On December 3, the Ninth Circuit ordered rehearing en banc in two consolidated False Claims Act cases addressing the FCA’s “original source” exception to the public disclosure bar. The district court dismissed the relators’ complaints on the ground (in part) that their claims were based on publicly disclosed information, and that the relators were not original sources. The district court, relying on the Ninth Circuit’s opinion in U.S. ex rel. Wang v. FMC Corp., 975 F. 2d 1412 (9th Cir. 1992), held that to qualify as an original source, the relator must have “played a part in publicly disclosing the allegations and information on which their suits were based.” The relators argue that this “hand in the disclosure” requirement was abrogated by the Supreme Court’s decision in Rockwell Int’l Corp., v. United States, 549 U.S. 457 (2007), in which the Court stated that the information about which the relator must have “direct and independent knowledge” to qualify as an original source is the information on which his or her claims are based. Relators contend that Rockwell abrogates Wang’s requirement that original source status be linked to the public disclosures at issue, i.e., that so long as a relator has direct and independent knowledge of the information on which his or her claims are based, it is irrelevant that the relator played no role in the public disclosure of those allegations. It is this issue which the Ninth Circuit is posed to consider en banc. If the Court concludes that Wang is no longer good law, it will be easier for relators to establish original source status in the Ninth Circuit.
read more
December 5, 2014 9:59 AM | Posted by Kristin Graham Koehler and Brian P. Morrissey | Topic(s): First-to-File, 1st Circuit
Earlier this week, the First Circuit held that the FCA’s first-to-file provision barred a qui tam action against a pharmaceutical manufacturer that was premised on the same “essential facts” as an earlier-filed qui tam complaint, even though the second complaint provided “far more detail[ed]” allegations than the first. United States ex rel. Ven-A-Care of the Florida Keys, Inc. v. Baxter Healthcare Corp., Nos. 13-1732, 13-2083, 2014 WL 6737102, *6 (1st Cir. Dec. 1, 2014). This decision, paired with the First Circuit’s recent ruling in United States ex rel. Wilson v. Bristol-Myers Squibb, Inc., 750 F.3d 111, 117 (1st Cir. 2014)—which we previously have discussed—emphasizes that the First Circuit will rigorously enforce the FCA’s first-to-file bar to preclude qui tam complaints that allege the same fraudulent scheme as a previously-filed action, even if the second complaint contains different, and more detailed, supporting allegations. read more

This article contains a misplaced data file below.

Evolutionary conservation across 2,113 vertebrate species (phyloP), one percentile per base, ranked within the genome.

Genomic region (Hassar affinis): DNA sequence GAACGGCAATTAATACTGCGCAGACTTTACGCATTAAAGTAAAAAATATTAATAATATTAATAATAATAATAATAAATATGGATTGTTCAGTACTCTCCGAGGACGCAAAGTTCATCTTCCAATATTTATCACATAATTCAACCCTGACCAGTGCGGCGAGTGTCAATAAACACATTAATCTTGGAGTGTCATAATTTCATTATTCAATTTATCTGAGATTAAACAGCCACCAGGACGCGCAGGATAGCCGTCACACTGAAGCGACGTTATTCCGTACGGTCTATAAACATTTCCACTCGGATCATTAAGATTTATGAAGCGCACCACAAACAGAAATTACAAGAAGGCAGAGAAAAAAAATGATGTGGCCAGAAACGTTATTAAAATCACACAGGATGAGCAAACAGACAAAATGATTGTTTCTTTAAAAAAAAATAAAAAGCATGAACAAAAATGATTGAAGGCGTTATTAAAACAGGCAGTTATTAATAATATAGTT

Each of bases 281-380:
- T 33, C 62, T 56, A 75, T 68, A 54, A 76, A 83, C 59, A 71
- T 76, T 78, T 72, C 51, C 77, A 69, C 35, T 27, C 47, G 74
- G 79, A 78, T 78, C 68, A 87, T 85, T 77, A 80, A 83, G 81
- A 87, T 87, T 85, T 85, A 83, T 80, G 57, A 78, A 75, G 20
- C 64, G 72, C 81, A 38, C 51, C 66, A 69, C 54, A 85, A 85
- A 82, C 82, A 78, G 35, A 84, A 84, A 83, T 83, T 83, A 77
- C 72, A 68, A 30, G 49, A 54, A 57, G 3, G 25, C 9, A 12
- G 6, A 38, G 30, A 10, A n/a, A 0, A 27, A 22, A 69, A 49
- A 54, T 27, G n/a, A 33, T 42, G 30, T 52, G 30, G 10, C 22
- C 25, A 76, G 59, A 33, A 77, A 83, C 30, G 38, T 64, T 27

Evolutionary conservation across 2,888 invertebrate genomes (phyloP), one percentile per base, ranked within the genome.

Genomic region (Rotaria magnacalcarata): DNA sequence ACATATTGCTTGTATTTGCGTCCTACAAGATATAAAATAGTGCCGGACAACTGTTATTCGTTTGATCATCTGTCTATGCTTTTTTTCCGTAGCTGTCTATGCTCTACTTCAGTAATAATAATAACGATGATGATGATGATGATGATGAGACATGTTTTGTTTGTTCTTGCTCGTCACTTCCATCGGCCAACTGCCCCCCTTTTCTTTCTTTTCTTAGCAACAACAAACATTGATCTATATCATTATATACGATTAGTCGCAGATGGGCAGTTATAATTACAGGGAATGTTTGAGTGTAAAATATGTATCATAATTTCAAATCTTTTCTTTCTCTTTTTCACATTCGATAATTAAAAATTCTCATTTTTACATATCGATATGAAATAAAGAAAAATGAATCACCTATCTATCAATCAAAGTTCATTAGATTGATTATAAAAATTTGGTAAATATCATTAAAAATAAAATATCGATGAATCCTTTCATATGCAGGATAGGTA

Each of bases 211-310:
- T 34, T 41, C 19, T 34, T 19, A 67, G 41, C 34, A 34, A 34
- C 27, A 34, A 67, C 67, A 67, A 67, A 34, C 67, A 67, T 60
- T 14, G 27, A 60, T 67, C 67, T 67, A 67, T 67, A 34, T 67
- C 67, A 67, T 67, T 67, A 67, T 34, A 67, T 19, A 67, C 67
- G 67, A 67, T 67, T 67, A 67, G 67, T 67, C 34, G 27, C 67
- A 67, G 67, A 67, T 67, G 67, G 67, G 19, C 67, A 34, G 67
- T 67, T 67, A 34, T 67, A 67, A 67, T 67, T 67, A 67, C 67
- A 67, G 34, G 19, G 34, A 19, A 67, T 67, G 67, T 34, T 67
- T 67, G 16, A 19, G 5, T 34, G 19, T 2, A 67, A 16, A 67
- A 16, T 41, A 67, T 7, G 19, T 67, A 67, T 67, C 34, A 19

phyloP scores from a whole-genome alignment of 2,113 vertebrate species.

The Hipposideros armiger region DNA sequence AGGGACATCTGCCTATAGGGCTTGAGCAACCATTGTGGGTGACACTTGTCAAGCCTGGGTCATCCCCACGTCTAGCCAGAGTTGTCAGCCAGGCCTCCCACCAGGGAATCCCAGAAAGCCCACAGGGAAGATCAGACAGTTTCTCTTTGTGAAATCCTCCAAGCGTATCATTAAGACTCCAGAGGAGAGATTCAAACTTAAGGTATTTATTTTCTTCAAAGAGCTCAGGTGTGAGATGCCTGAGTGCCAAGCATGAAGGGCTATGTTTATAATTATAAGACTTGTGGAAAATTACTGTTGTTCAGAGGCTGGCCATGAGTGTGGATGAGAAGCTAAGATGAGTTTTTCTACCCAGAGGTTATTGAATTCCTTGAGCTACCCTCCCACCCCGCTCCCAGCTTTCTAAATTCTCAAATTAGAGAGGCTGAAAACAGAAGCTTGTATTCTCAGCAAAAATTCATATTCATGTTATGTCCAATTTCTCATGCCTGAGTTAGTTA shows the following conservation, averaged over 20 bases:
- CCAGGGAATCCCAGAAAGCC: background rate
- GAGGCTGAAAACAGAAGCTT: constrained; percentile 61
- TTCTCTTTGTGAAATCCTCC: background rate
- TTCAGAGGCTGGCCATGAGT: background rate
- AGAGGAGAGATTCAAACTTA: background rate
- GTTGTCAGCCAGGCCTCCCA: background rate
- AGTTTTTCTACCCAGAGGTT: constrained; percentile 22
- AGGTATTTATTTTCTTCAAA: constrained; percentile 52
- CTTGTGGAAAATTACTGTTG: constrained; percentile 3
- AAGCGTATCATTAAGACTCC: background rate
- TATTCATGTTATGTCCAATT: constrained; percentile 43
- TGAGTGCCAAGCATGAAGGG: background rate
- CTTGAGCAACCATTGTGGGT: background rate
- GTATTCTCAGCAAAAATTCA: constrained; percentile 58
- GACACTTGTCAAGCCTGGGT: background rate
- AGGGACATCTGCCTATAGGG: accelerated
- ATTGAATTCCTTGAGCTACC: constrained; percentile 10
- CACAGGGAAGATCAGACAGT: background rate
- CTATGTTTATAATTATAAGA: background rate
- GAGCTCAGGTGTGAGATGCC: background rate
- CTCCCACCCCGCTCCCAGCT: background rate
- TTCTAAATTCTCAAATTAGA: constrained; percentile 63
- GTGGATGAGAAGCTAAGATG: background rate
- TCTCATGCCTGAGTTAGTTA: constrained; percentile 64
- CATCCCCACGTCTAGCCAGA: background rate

December 4, 2014 3:29 PM | Posted by Kristin Graham Koehler and Brian P. Morrissey | Topic(s): Attorney’s Fees, NY-SD
A federal district court in the Southern District of New York has ordered a qui tam relator to pay attorneys fees to a pharmacy servicer that it accused of defrauding the Medicare program based on a legal theory that had “no reasonable chance of success.” United States ex rel. Fox, Rx, Inc. v. Omnicare, Inc., No. 12-cv-275, 2104 WL 6750277, *4 (S.D.N.Y. Dec. 1, 2014). read more
December 2, 2014 11:09 AM | Posted by Kristin Graham Koehler and Monica Groat | Topic(s): First-to-File, Statute of Limitations, U.S. Supreme Court
As we previously have written about, the Supreme Court has agreed to decide two important issues relating to the FCA in Kellogg Brown & Root v. Carter: (1) whether the Wartime Suspension of Limitations Act (WSLA) applies to toll the statute of limitations in civil FCA cases, and (2) whether the first-to-file bar ceases to apply once a first-filed case is settled or dismissed. Earlier this month, petitioners KBR Inc. and Halliburton Co. (collectively, KBR) filed their reply brief. read more
December 1, 2014 4:10 PM | Posted by Kristin Graham Koehler and Monica Groat | Topic(s): Enforcement, Medicare/Medicaid, Health Care Providers, Government Contracts, Financial Services, Pharmaceuticals, Relators
On November 20, Acting Associate Attorney General Stuart F. Delery and Acting Assistant Attorney General Joyce R. Branda announced that the Department of Justice recovered a record $5.69 billion in settlements and judgments from civil cases involving alleged fraud against the Government in fiscal year 2014. This figure represents the highest annual total recovery and an increase of nearly $2 billion over the Government’s recovery in fiscal year 2013. read more
November 13, 2014 4:38 PM | Posted by Scott Stein and Brenna Jenny | Topic(s): Overpayments, NY-SD
As we previously reported, the Department of Justice (“DOJ”) recently filed its first FCA suit premised solely on the untimely return of overpayments. DOJ’s November 10, 2014 memorandum in opposition to defendants’ (“Continuum’s”) motion to dismiss (which we discussed here), confirms that DOJ seeks to stake out an expansive argument for such claims. read more
older posts »
Subscribe to this blog by email. Name and email address required.